Minggu, 30 Januari 2011

Milton Avery

There’s more photography to come, but in order that my blog posts don’t become monotonous I am going to mix it up with some features on mid-century painters. I’m intending to look at some of the artists associated with Abstract Expressionism, followed by artists (sometimes erroneously) associated with Pop Art.
And in no particular order…I’m starting with Milton Avery, mainly because his colourful semi-abstracted landscapes are in the same area that I’m currently working in, albeit in a very different style.
Milton Avery (1893 – 1965) was born at Sand Bank, New York. After studying for a while at the Connecticut League of Art Students in Hartford under Charles Noel Flagg and at the Art Society School there under Albertus Jones, Avery worked in manufacturing and with an insurance company until 1924. He moved to New York in 1925 and married the artist Sally Michel, an illustrator, a year later.
He had his first one-man show as early as 1928 at the Opportunity Gallery in New York. The decades that followed saw him show work at numerous exhibitions mounted by New York galleries and American museums. Milton Avery's preoccupation with French Fauvism and German Expressionism led him to develop a simplified formal idiom distinguished by clarity of line and an expressive palette. Whereas Avery's early figurative drawings and paintings from the 1930s attest to affinities primarily with the work of Ernst Ludwig Kirchner, by the 1940s he was discernibly close to Henri Matisse.
As the American upholder of Matisse's colouristic doctrine, Milton Avery developed the French artist's decorative colour surfaces into subtly toned colour zones, thus breaking the ground for the Colour Field painting of Mark Rothko (see blog post July 2010) and Adolph Gottlieb (blog post to come), both of whom were friends of his. Even though his style was close to abstraction, Milton Avery nonetheless clung to representation throughout his entire career. Classical motifs and subject matter in portraits, still lifes and coastal landscapes were his main thematic areas and genres.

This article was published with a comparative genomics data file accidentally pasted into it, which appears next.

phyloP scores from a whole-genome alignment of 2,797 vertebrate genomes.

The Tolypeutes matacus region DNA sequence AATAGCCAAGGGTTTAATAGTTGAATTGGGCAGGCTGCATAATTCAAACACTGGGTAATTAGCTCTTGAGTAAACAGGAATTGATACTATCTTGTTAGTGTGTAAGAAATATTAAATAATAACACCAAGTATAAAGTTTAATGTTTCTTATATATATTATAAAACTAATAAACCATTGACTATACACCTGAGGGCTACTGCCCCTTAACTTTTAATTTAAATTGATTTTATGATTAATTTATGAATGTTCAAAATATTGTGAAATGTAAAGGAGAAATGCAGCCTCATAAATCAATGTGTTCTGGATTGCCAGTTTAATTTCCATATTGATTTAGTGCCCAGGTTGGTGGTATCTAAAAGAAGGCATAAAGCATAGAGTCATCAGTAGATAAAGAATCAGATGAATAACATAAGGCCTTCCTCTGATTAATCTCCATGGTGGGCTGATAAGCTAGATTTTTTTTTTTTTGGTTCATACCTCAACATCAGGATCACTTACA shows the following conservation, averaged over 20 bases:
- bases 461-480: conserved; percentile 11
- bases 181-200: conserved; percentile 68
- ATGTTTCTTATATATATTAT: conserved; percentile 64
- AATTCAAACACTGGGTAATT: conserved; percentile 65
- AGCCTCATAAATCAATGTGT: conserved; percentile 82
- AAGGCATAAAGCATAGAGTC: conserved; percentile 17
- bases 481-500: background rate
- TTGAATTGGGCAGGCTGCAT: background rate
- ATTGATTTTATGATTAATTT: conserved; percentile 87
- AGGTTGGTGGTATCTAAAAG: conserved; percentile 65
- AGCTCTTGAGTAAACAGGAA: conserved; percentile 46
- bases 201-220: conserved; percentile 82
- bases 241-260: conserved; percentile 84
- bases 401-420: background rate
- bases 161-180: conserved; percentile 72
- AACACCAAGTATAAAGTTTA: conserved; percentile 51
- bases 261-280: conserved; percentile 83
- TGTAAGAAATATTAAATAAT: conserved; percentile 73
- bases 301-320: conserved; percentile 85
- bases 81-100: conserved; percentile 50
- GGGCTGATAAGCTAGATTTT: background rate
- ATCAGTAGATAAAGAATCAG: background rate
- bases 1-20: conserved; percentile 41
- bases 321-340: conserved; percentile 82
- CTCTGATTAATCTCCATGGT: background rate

Prolific as a painter, graphic artist and ceramist, Milton Avery received numerous awards from American art institutions before he died in 1965 although he only really became famous posthumously. He is now acclaimed as one of the most influential American C20th artists.

 1936 Vermont Hills

 1940 Gaspe - Pink Sky

 1944 Autumn

 1944 Bridge to the Sea

 1945 Three Cows on Hillside

 1952 Breaking Sea

 1952 Shapes of Spring

 1953 Advancing Sea

 1953 Excursion on the Thames

 1954 Green Sea

 1954 White Wave

 1955 Spring Brook

 1957 White Moon

 1958 Green Sea

 1958 Offshore Island

 1958 Onrushing Wave

 1958 Sea Grasses and Blue Sea

 1959 Black Sea

 1959 Boathouse by the Sea

 1961 Blue Bay and Dunes

Jumat, 28 Januari 2011

Michael Wolf photography The Transparent City

In the second part of my posts on Michael Wolf’s urban photography I’m taking a look at his The Transparent City series.
In 2006 when arriving in Chicago, Wolf took the elevated train into the city at dusk and was struck by the transparency of its architecture. After having worked in Asia for many years, Wolf saw Chicago as providing the opportunity to continue his study of city life in a radically different context. Shooting from public rooftops over the course of several months, Wolf adopted a similar visual approach to his architectural work in Hong Kong. However, the transparency and monumental size of Chicago’s buildings give a very different result: the city is far less dense than Hong Kong, thereby creating a greater sense of depth to the images, while the transparency of its glass skyscrapers causes the life within them to seep out.
The Transparent City surveys the density and magnitude of Chicago's skyline. Wolf's large-scale prints reveal the enormity of its skyscrapers at the same time they enable us to observe intimate and private goings on within individual apartments and offices. By cropping out traces of street and sky Wolf constructs an abstracted and endless world of windows, lights and reflections. He has created a group of photographs that remain familiar and at the same time fantastic.